We have seen a falloff in transaction volume of office buildings — trading — being bought and sold. However, the transactions that we have seen have generally been in line with pre-Covid-19 values.
What that leaves us with is stock prices that have dramatically underperformed. We see tremendous value in the office sector today. And this really is based on our view that, while work from home has been a successful short-term solution, we think that in the long run work from home will ultimately be a supplement to, rather than a substitute for, the office.
While remote work can continue to provide flexibility for employees, office work allows for collaboration, connection and culture — essential ingredients for enterprise growth, risk management and employee development.
We also think Covid-19 will reverse the office densification trend. In the past two decades, office space per employee has decreased from 425 square feet to about 150 square feet. We think this will reverse, driving some increase in office demand.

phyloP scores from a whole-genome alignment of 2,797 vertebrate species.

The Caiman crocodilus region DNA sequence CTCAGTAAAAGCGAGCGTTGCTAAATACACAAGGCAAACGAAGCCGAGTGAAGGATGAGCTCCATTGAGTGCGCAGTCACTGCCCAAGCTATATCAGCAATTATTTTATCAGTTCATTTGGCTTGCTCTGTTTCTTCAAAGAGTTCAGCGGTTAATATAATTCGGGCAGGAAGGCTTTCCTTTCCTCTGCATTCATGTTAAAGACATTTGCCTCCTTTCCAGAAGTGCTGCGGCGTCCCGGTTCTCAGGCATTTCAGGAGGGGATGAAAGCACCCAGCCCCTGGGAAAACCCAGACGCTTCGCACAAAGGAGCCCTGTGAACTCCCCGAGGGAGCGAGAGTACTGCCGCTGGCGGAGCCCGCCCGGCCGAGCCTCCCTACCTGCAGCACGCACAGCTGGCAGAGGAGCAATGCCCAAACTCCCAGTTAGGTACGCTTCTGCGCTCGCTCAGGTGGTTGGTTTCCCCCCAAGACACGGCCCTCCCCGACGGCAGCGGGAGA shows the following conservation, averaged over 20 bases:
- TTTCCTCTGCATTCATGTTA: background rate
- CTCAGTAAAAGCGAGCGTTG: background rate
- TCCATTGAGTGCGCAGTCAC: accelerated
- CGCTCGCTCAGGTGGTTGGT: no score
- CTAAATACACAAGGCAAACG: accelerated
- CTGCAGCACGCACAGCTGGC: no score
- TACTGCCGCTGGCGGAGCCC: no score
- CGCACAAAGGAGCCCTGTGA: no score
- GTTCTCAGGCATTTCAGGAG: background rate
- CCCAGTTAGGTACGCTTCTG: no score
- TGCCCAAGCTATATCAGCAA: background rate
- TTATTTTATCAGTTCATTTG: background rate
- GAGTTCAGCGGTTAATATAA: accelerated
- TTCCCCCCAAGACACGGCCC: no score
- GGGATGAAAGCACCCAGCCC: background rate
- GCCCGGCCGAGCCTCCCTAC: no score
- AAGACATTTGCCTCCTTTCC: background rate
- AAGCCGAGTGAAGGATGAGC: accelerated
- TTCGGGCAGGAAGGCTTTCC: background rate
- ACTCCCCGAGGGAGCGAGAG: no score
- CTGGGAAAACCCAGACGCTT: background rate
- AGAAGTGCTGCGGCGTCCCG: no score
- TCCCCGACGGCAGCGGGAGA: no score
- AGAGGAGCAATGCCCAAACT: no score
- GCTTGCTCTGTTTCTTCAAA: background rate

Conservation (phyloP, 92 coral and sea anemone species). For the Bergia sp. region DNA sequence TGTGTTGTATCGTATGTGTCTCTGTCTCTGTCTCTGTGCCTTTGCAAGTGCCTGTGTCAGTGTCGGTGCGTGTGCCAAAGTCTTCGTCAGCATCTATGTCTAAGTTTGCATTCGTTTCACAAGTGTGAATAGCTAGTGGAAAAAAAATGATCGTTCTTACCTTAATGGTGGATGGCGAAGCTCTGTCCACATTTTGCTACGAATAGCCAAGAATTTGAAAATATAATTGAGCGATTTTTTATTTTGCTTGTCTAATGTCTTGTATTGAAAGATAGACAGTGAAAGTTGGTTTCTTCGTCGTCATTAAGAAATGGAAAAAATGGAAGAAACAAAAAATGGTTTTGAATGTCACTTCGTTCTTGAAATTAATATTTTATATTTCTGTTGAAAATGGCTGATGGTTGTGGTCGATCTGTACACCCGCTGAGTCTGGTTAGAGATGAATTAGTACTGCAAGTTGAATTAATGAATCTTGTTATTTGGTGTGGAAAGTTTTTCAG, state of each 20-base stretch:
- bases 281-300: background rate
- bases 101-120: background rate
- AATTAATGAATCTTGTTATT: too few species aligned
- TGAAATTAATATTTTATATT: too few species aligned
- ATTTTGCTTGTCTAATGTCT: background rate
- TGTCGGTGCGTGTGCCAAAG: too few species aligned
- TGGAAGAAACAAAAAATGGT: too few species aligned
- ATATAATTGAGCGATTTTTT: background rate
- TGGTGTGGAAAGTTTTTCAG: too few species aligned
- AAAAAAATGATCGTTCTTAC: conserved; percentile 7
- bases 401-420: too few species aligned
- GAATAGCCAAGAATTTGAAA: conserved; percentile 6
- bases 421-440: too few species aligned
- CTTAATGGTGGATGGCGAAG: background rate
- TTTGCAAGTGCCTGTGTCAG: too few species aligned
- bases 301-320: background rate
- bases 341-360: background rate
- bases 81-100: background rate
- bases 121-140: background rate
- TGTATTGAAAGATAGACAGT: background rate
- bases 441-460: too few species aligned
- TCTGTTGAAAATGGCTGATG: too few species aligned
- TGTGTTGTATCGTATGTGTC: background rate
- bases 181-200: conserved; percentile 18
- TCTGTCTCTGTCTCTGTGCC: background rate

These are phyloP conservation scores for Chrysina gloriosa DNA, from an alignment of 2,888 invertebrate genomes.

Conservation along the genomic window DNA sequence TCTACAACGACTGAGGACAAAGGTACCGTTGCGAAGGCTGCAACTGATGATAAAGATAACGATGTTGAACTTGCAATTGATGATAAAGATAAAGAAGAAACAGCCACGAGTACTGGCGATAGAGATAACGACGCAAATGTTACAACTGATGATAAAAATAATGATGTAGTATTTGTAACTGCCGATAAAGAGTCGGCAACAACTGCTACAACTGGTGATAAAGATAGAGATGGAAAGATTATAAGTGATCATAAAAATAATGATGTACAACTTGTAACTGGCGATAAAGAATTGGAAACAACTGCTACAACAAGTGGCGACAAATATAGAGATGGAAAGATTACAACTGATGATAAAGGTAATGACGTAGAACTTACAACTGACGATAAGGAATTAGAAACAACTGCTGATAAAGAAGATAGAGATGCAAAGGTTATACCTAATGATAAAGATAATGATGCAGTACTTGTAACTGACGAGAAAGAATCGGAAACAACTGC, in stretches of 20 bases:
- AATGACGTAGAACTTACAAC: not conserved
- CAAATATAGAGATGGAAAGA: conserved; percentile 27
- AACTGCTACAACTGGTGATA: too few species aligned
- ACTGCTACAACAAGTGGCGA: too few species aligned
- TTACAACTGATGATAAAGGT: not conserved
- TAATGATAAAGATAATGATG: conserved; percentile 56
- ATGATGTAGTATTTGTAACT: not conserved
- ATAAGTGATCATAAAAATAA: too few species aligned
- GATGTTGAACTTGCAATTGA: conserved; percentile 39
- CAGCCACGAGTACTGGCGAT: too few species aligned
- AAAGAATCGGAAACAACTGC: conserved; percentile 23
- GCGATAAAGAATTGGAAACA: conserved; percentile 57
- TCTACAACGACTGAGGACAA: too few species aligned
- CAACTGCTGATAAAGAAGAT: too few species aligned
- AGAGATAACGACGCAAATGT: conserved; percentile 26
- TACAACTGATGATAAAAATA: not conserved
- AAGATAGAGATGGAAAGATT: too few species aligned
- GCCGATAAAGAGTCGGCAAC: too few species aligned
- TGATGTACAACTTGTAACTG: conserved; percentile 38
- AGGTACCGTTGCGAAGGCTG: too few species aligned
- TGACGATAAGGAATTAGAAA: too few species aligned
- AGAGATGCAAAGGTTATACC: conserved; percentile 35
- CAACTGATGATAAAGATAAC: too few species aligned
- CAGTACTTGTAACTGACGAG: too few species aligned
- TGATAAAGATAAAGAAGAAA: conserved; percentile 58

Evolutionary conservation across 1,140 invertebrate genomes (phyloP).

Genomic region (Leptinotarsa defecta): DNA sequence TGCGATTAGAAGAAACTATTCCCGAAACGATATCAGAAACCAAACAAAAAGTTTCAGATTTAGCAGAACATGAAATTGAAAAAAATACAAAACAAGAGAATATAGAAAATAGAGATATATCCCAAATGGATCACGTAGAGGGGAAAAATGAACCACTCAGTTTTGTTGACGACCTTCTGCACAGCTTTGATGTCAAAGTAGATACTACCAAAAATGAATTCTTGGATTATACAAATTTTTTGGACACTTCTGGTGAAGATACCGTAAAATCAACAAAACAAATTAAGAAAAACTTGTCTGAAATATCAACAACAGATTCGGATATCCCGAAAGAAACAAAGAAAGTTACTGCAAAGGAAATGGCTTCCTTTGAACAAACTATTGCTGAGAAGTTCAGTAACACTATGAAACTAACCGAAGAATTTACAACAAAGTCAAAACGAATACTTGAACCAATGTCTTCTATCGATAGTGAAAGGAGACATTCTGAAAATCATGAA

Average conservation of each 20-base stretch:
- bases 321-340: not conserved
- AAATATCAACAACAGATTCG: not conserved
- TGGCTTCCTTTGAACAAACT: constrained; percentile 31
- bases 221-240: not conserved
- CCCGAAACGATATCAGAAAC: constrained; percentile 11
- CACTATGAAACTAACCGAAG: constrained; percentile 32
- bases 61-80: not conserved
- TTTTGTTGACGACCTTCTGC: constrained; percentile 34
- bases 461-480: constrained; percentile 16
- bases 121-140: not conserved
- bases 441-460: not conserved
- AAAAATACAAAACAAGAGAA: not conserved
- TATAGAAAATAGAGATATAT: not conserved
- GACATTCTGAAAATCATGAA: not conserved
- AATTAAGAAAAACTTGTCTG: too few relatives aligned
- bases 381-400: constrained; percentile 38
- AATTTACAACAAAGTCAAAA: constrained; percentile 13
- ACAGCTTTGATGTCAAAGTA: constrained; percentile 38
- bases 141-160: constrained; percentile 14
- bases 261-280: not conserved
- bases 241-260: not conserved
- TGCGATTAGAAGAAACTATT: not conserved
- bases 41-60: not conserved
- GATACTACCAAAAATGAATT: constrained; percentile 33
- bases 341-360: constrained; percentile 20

Industrial has been a terrific performer in the Covid-19 environment. It has been a winner, generally at the expense of brick-and-mortar retail. Industrial real estate is the beneficiary of the rise of internet shopping. During Covid-19, as we were at home rather than at the shopping mall, internet shopping grew dramatically. I think this is simply the acceleration of a long-term trend, not a new trend. Unlike the work-from-home phenomenon, which will be reversed by moving back to the office, we think internet retail is here to stay.
One of the biggest beneficiaries will be industrial property. Industrial stocks were some of the best performers in calendar year 2020, and with the reopening trade, they have actually lagged the market a little bit. The market is more excited about the reopening of hotels, the reopening of office than they are about industrial.
So, industrial is not a contrarian trend. It’s a trend whose resilience has been proven through Covid-19. We think there are long-term good returns to be made in industrial, but the recovery story is not part of the industrial story.